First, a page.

The terrorist invasion of Israel by Hamas on October 7th, 2023, is the worst instance of mass murder of Jewish civilians since the Holocaust. Its barbarity may be shocking to many observers, but it will not have surprised those familiar with the ideology of the perpetrators. This latest outburst of violence is the logical outcome of the Jew-hatred that Hamas has openly expressed since 1988, and it rests on a strand of Islamic antisemitism that emerged in the early 20th century and fueled the Arab war of rejection in 1948. The ideology that inflames the Hamas leadership was the product of the fateful fusion of Nazism and Islamism in the 1930s and 1940s, and it has always rejected the legitimacy of a Jewish state (or indeed any polity that isn’t explicitly Islamist) anywhere in what, before 1948, had been British Mandate Palestine.
Hamas’s decision to launch this extensive attack calls to mind the efforts of previous terrorist actors who sought, sometimes with success, to sabotage diplomatic efforts that could lead to negotiated settlements of longstanding conflict. Yet the cruelty of this latest operation—murdering young people at a music event, executing whole families in their homes, seizing hostages—demonstrates that Jew-hatred has deranged the minds of the killers. Short-term political calculations may be helpful in explaining the timing of individual attacks, but the history of Islamist antisemitism is critical to understanding the genocidal racism that supports Hamas’s longterm eliminationist goals.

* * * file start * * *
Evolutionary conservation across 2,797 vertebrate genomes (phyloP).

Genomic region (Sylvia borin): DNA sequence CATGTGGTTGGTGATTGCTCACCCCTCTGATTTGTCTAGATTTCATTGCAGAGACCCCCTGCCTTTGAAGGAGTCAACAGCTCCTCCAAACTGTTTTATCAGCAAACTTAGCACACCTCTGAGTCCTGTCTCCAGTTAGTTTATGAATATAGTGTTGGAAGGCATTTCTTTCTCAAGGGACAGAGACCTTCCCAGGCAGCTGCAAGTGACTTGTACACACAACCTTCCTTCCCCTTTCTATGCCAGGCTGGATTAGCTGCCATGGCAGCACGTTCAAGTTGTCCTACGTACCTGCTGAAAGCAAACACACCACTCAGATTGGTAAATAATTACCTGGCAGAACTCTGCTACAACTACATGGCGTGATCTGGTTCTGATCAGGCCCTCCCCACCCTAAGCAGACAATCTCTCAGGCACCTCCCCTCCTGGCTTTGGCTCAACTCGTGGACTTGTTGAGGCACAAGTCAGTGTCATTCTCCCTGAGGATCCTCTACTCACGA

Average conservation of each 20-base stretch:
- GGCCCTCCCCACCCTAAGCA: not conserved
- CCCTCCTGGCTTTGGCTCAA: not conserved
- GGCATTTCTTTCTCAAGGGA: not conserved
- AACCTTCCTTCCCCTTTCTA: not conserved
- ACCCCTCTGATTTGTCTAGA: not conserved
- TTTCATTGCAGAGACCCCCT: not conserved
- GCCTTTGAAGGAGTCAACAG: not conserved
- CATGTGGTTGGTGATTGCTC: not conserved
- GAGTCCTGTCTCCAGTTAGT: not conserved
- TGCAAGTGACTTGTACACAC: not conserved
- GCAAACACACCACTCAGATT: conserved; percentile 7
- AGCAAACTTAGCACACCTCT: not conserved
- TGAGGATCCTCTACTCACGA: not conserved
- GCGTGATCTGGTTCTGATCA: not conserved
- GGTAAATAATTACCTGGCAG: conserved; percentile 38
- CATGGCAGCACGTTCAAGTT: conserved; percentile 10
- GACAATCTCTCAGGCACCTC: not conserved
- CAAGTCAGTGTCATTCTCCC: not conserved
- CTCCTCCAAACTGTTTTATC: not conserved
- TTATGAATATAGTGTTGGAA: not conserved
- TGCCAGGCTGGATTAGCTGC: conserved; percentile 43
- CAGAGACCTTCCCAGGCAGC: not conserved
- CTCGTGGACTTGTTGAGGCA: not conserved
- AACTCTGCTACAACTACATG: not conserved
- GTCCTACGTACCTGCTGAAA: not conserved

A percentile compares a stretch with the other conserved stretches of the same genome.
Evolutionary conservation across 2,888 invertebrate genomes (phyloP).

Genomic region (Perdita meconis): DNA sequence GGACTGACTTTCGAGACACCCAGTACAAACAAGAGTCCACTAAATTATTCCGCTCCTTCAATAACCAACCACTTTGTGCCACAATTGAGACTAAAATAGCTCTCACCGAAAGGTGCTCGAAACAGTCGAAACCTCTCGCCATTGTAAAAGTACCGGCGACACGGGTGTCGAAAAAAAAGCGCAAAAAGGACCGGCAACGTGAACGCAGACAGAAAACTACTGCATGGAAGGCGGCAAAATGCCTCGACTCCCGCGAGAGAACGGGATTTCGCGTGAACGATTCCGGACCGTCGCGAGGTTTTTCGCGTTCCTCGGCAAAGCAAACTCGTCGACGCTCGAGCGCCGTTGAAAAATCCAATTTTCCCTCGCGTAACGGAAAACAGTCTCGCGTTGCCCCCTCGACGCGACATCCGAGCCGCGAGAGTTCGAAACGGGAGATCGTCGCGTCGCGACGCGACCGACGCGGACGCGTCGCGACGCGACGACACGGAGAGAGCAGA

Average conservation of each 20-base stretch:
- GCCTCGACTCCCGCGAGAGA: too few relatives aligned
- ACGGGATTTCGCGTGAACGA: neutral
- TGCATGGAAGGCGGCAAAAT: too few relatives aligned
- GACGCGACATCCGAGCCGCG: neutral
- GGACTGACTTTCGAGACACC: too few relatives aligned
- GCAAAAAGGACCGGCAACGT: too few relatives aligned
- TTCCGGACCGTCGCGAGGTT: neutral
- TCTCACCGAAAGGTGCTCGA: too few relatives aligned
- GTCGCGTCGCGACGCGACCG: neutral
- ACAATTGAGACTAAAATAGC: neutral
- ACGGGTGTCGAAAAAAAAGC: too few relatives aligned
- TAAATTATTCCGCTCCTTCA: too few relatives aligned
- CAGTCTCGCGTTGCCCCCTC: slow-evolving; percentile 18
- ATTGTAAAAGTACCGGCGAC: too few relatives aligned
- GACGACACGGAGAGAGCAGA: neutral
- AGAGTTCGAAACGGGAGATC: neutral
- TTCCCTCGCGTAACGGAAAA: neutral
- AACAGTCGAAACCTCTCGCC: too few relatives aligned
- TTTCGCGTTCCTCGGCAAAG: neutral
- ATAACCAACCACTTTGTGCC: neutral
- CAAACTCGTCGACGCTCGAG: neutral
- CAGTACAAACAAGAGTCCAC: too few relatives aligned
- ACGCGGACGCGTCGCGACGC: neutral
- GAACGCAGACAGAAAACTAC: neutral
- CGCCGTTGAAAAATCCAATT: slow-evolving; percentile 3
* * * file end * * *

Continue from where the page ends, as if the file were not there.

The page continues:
It is the intellectual and cultural historian’s task to recall the ideological passions driving Islamist behavior. Recollection is not difficult. Hamas considers its Jew-hatred to be a virtue and has repeatedly unified ideology and policy in the wars it has launched against Israel. Over several decades, the Middle East Media Research Institute (MEMRI) has collected a vast archive of texts, television programs, radio broadcasts, and social-media content that provides copious evidence of Hamas’s Jew-hatred. Likewise, the Middle East Forum run by Daniel Pipes has examined Hamas over many years. Though these resources are readily available to anyone with an internet connection, there has been widespread reluctance, particularly in liberal and progressive media circles, to pay attention to what Hamas officials actually say.